A memorandum of understanding regarding the removal of cross-boundary objects meets the basic requirements as long as it contains all of the following: confirmation of the fact of the cross-boundary objects (in principle, both parties must be present), the owner of the cross-boundary objects, the time of removal, and the obligation to succeed if the objects are to be sold or transferred to a third party.

The above memorandum, which the author prepared roughly for reference purposes, should also satisfy the requirements, apart from its wording.

However, since the content of the agreement depends on the results of the discussion, the content of the agreement will change based on the details of the agreement.

In some cases, it may be necessary to state the court of jurisdiction of the agreement, so it is difficult to make a blanket statement.

Since the document is executed to prevent disputes at a later date, it is necessary to carefully examine the document to ensure that nothing is omitted.

Following the preamble and clauses, the last thing that needs to be included is the afterword.

For this, remember the sentence that precedes the signature line in the sales contract.

The seller and buyer should be changed to “Party A” and “Party B,” the sales contract should be deleted, and the following should be added: “Since we have agreed to the above, we have prepared two copies of this Memorandum of Understanding.

Incidentally, the date of creation is included in the document in the example of the memorandum prepared by the author, but it is not strictly necessary to specify the date.

However, the date in the signature line may differ due to scheduling conflicts between the two parties, and it is also possible that a number of days may elapse between the actual date of agreement and the date of signature.

This can cause problems, so I try to include the date of creation in order to be able to estimate the date of agreement.

Do I Need Stamps for Memorandums of Understanding, etc.?

Many people mistakenly believe that memorandums of understanding and agreements are not contracts and therefore do not require the affixing of stamps.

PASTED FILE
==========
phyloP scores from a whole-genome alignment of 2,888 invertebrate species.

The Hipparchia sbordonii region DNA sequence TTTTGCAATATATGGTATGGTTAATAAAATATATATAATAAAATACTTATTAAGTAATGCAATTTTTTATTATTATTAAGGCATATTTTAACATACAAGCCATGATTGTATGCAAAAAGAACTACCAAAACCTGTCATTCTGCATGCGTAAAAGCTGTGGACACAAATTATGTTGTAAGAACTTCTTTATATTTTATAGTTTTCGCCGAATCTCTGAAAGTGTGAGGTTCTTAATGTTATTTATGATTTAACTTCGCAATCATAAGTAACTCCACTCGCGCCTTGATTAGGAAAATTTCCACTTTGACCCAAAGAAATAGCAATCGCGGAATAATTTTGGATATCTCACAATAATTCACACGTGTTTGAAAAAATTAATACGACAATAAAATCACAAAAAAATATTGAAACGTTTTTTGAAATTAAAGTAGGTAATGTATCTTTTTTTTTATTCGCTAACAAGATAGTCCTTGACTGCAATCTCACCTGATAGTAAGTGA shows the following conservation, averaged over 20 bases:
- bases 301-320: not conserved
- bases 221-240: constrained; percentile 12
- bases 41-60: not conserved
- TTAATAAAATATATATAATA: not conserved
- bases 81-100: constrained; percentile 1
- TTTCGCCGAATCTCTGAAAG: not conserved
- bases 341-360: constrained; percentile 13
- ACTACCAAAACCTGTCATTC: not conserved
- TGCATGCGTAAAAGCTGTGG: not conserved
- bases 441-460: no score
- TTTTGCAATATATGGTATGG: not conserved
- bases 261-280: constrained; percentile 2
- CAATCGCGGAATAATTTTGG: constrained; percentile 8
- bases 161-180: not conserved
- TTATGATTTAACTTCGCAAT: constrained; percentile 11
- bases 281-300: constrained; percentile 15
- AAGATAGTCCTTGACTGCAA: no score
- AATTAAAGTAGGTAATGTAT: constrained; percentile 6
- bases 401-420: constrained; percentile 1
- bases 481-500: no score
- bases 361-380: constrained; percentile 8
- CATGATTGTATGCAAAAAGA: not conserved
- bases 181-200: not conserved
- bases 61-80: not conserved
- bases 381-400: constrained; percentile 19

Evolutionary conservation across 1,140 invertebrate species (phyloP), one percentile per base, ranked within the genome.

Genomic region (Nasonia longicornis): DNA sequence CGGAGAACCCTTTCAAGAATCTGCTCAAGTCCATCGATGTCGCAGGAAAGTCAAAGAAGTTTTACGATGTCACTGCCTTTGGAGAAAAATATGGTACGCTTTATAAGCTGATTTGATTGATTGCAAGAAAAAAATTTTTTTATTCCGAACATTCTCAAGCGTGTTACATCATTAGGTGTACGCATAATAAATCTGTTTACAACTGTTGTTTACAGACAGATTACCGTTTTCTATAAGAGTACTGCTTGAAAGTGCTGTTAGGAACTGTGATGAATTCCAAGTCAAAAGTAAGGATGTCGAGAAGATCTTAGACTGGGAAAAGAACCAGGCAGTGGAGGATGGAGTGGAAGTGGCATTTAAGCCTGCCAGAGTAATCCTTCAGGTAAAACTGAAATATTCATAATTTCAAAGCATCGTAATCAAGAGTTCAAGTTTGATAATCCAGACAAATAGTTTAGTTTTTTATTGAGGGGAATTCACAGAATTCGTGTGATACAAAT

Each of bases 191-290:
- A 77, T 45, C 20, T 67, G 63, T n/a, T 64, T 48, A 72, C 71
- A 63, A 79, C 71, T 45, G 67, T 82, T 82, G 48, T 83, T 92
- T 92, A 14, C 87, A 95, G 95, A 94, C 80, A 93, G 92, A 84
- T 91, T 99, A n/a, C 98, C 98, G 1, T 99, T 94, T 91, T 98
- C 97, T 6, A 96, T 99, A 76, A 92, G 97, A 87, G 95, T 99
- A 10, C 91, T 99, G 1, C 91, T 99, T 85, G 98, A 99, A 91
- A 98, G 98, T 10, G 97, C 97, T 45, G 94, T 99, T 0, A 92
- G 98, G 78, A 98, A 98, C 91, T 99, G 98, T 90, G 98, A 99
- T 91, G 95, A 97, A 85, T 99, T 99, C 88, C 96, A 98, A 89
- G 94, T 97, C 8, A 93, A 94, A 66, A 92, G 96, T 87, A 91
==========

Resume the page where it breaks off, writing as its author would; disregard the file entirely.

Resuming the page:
The Stamp Tax Law does not classify taxable items by the name of the form.

It is based on the content of the document to determine whether it is a taxable document or not.

Therefore, it is a mistake to think that a stamp is unnecessary because it is a memorandum, but it is important to remember that stamps must be affixed depending on the contents of the document.

For example, when changing the contract amount, payment method, due date, period, suspension condition, cancellation condition, schedule of compensation for damages, etc., a memorandum or agreement is a taxable document if the original contract exists and is created to change its contents.

The stamp (taxable amount) which needs to be affixed changes depending on which taxable document the prepared document falls under, which is classified from No. 1 to No. 20 (graphic below), but in the case of real estate, a memorandum or agreement to change the contents of a contract falls under this category, so it should be understood that this is the case for cases which fall under either No. 1 or No. 2.

A contractual document that does not include the exchange of money (including an increase in the purchase price, etc.) will not be a taxable document in the first place.


When I prepare a written agreement such as the one described in this article, I use “Memorandum of Understanding.” When the agreement is relatively light, such as “You promised, so please comply with it,” and “Written Agreement” when I require the other party to be more rigorous. As you may have understood from reading this explanation, the legal effect does not differ depending on the name of the form.

We use different names depending on our mood, based on the image that the general public might get from the name of the form.

The name of the form is just that.

But we pay close attention to the content of the agreement.

We must not omit anything, even though we try to use simple expressions, because it prevents disputes at a later date and can be used as written evidence in case a problem arises.

In principle, two originals should be prepared and shared by both parties, but if it is necessary to put pressure on the parties, we go to the notary public office to obtain a “fixed date”.

The “fixed date” is the date when the notary public affixes a dated seal (fixed date seal) to a private deed to give it a fixed date, i.e., to prove that the deed (document) existed on that date.

Although it is not a proof of what was agreed upon, the date is often important for memorandums of understanding and other documents that are agreed upon.

The purpose is to prevent disputes at a later date, but it is also because if you insist that “the memorandum has a fixed date at a notary public’s office,” you can expect to be perceived as something that must be observed or you will be in big trouble.

The fee for a fixed date is 700 yen per case (at the time of writing), so the financial burden is not so great.

Also, if you use the “Online Application System for Registration and Deposit” operated by the Ministry of Justice, you can obtain a fixed date for electronic documents as well.

It is a good idea to keep this in mind while you are learning about the different “agreement documents.”

The logo of RE/MAX APEX here in Osaka, Japan

For additional information or any questions please contact us here
Email: info@remax-apex.com